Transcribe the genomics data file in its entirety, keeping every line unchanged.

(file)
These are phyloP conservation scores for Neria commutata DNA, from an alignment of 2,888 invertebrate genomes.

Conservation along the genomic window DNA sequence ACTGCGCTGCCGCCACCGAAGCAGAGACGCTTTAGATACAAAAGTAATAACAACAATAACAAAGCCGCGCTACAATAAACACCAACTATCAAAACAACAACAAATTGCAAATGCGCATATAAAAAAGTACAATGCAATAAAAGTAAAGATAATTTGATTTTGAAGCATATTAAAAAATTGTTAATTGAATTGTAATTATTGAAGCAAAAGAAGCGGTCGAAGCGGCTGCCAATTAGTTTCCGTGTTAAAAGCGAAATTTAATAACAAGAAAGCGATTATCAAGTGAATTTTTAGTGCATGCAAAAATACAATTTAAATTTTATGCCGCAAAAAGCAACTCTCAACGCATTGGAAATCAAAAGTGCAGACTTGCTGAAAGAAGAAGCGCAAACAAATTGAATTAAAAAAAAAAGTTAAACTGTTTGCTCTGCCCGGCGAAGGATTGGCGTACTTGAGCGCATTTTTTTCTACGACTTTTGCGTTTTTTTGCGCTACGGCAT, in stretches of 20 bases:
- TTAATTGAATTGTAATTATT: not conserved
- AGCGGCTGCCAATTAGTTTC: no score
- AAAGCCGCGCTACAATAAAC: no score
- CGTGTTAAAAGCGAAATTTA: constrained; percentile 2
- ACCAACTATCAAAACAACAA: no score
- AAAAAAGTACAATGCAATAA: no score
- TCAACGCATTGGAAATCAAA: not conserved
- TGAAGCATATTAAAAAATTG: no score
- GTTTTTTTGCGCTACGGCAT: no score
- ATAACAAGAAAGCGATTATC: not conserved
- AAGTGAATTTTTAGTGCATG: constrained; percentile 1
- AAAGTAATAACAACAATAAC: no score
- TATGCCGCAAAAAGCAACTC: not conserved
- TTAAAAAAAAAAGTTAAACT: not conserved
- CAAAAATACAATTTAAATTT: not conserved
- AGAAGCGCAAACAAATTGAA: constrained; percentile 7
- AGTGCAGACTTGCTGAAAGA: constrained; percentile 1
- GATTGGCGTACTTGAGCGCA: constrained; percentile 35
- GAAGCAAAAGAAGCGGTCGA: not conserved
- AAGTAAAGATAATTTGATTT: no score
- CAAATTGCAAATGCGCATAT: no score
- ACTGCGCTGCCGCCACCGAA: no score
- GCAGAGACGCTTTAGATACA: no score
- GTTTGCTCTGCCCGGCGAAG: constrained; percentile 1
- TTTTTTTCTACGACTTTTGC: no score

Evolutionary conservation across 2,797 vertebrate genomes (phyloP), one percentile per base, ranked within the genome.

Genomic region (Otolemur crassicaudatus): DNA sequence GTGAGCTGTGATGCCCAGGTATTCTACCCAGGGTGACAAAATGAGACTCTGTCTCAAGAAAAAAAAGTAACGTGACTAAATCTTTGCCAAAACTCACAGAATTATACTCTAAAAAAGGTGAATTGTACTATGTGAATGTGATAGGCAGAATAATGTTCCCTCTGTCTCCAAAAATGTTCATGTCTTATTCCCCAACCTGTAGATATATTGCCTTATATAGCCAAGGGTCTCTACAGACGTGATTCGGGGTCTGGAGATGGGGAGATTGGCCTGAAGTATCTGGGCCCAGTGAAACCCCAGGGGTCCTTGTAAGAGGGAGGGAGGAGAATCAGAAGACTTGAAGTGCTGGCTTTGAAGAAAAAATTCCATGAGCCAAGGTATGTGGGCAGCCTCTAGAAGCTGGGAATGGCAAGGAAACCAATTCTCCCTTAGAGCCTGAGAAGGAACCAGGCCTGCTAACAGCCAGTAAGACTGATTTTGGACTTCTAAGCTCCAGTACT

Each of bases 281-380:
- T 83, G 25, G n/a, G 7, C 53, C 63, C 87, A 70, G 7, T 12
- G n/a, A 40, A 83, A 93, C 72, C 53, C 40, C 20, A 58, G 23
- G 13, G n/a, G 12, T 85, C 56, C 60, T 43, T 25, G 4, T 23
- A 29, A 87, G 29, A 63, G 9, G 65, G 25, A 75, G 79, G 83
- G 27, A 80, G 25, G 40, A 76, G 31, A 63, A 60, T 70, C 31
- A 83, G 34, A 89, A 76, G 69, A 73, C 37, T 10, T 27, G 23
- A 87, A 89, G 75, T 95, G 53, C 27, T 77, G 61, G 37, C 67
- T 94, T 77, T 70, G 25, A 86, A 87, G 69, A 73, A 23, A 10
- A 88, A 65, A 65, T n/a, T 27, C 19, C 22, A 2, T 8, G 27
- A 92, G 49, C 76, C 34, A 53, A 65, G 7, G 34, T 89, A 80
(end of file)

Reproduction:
These are phyloP conservation scores for Neria commutata DNA, from an alignment of 2,888 invertebrate genomes.

Conservation along the genomic window DNA sequence ACTGCGCTGCCGCCACCGAAGCAGAGACGCTTTAGATACAAAAGTAATAACAACAATAACAAAGCCGCGCTACAATAAACACCAACTATCAAAACAACAACAAATTGCAAATGCGCATATAAAAAAGTACAATGCAATAAAAGTAAAGATAATTTGATTTTGAAGCATATTAAAAAATTGTTAATTGAATTGTAATTATTGAAGCAAAAGAAGCGGTCGAAGCGGCTGCCAATTAGTTTCCGTGTTAAAAGCGAAATTTAATAACAAGAAAGCGATTATCAAGTGAATTTTTAGTGCATGCAAAAATACAATTTAAATTTTATGCCGCAAAAAGCAACTCTCAACGCATTGGAAATCAAAAGTGCAGACTTGCTGAAAGAAGAAGCGCAAACAAATTGAATTAAAAAAAAAAGTTAAACTGTTTGCTCTGCCCGGCGAAGGATTGGCGTACTTGAGCGCATTTTTTTCTACGACTTTTGCGTTTTTTTGCGCTACGGCAT, in stretches of 20 bases:
- TTAATTGAATTGTAATTATT: not conserved
- AGCGGCTGCCAATTAGTTTC: no score
- AAAGCCGCGCTACAATAAAC: no score
- CGTGTTAAAAGCGAAATTTA: constrained; percentile 2
- ACCAACTATCAAAACAACAA: no score
- AAAAAAGTACAATGCAATAA: no score
- TCAACGCATTGGAAATCAAA: not conserved
- TGAAGCATATTAAAAAATTG: no score
- GTTTTTTTGCGCTACGGCAT: no score
- ATAACAAGAAAGCGATTATC: not conserved
- AAGTGAATTTTTAGTGCATG: constrained; percentile 1
- AAAGTAATAACAACAATAAC: no score
- TATGCCGCAAAAAGCAACTC: not conserved
- TTAAAAAAAAAAGTTAAACT: not conserved
- CAAAAATACAATTTAAATTT: not conserved
- AGAAGCGCAAACAAATTGAA: constrained; percentile 7
- AGTGCAGACTTGCTGAAAGA: constrained; percentile 1
- GATTGGCGTACTTGAGCGCA: constrained; percentile 35
- GAAGCAAAAGAAGCGGTCGA: not conserved
- AAGTAAAGATAATTTGATTT: no score
- CAAATTGCAAATGCGCATAT: no score
- ACTGCGCTGCCGCCACCGAA: no score
- GCAGAGACGCTTTAGATACA: no score
- GTTTGCTCTGCCCGGCGAAG: constrained; percentile 1
- TTTTTTTCTACGACTTTTGC: no score

Evolutionary conservation across 2,797 vertebrate genomes (phyloP), one percentile per base, ranked within the genome.

Genomic region (Otolemur crassicaudatus): DNA sequence GTGAGCTGTGATGCCCAGGTATTCTACCCAGGGTGACAAAATGAGACTCTGTCTCAAGAAAAAAAAGTAACGTGACTAAATCTTTGCCAAAACTCACAGAATTATACTCTAAAAAAGGTGAATTGTACTATGTGAATGTGATAGGCAGAATAATGTTCCCTCTGTCTCCAAAAATGTTCATGTCTTATTCCCCAACCTGTAGATATATTGCCTTATATAGCCAAGGGTCTCTACAGACGTGATTCGGGGTCTGGAGATGGGGAGATTGGCCTGAAGTATCTGGGCCCAGTGAAACCCCAGGGGTCCTTGTAAGAGGGAGGGAGGAGAATCAGAAGACTTGAAGTGCTGGCTTTGAAGAAAAAATTCCATGAGCCAAGGTATGTGGGCAGCCTCTAGAAGCTGGGAATGGCAAGGAAACCAATTCTCCCTTAGAGCCTGAGAAGGAACCAGGCCTGCTAACAGCCAGTAAGACTGATTTTGGACTTCTAAGCTCCAGTACT

Each of bases 281-380:
- T 83, G 25, G n/a, G 7, C 53, C 63, C 87, A 70, G 7, T 12
- G n/a, A 40, A 83, A 93, C 72, C 53, C 40, C 20, A 58, G 23
- G 13, G n/a, G 12, T 85, C 56, C 60, T 43, T 25, G 4, T 23
- A 29, A 87, G 29, A 63, G 9, G 65, G 25, A 75, G 79, G 83
- G 27, A 80, G 25, G 40, A 76, G 31, A 63, A 60, T 70, C 31
- A 83, G 34, A 89, A 76, G 69, A 73, C 37, T 10, T 27, G 23
- A 87, A 89, G 75, T 95, G 53, C 27, T 77, G 61, G 37, C 67
- T 94, T 77, T 70, G 25, A 86, A 87, G 69, A 73, A 23, A 10
- A 88, A 65, A 65, T n/a, T 27, C 19, C 22, A 2, T 8, G 27
- A 92, G 49, C 76, C 34, A 53, A 65, G 7, G 34, T 89, A 80